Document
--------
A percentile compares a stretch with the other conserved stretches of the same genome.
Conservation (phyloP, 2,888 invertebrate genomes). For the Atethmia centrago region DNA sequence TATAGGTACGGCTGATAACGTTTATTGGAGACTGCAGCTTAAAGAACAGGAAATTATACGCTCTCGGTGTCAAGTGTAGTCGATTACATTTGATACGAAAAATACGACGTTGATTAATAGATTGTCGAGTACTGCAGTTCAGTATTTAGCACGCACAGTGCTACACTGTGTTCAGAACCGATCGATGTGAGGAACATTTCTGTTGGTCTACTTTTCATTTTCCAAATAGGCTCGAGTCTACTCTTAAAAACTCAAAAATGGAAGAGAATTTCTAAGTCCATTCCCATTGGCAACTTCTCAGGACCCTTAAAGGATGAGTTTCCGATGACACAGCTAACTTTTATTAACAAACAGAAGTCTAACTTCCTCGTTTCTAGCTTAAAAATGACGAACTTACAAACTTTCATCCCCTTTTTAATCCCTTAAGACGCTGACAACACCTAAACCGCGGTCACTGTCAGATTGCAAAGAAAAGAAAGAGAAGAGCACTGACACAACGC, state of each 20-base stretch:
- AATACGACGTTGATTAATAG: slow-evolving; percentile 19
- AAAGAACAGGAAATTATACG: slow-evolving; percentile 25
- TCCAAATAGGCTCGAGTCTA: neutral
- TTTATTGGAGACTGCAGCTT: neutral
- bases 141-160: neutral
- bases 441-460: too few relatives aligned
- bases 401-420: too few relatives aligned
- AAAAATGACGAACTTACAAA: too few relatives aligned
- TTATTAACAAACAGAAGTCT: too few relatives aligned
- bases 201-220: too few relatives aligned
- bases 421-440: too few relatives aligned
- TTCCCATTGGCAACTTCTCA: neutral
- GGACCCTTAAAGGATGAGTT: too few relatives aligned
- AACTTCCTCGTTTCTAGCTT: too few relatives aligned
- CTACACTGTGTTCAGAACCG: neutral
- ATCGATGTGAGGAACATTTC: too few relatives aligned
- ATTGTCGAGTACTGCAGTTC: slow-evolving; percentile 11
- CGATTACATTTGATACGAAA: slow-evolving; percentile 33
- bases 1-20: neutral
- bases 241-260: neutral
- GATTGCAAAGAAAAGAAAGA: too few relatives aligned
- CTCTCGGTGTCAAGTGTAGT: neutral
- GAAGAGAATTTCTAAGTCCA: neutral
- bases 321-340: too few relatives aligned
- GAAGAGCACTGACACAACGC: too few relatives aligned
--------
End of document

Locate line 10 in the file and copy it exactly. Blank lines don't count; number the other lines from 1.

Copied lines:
- AAAAATGACGAACTTACAAA: too few relatives aligned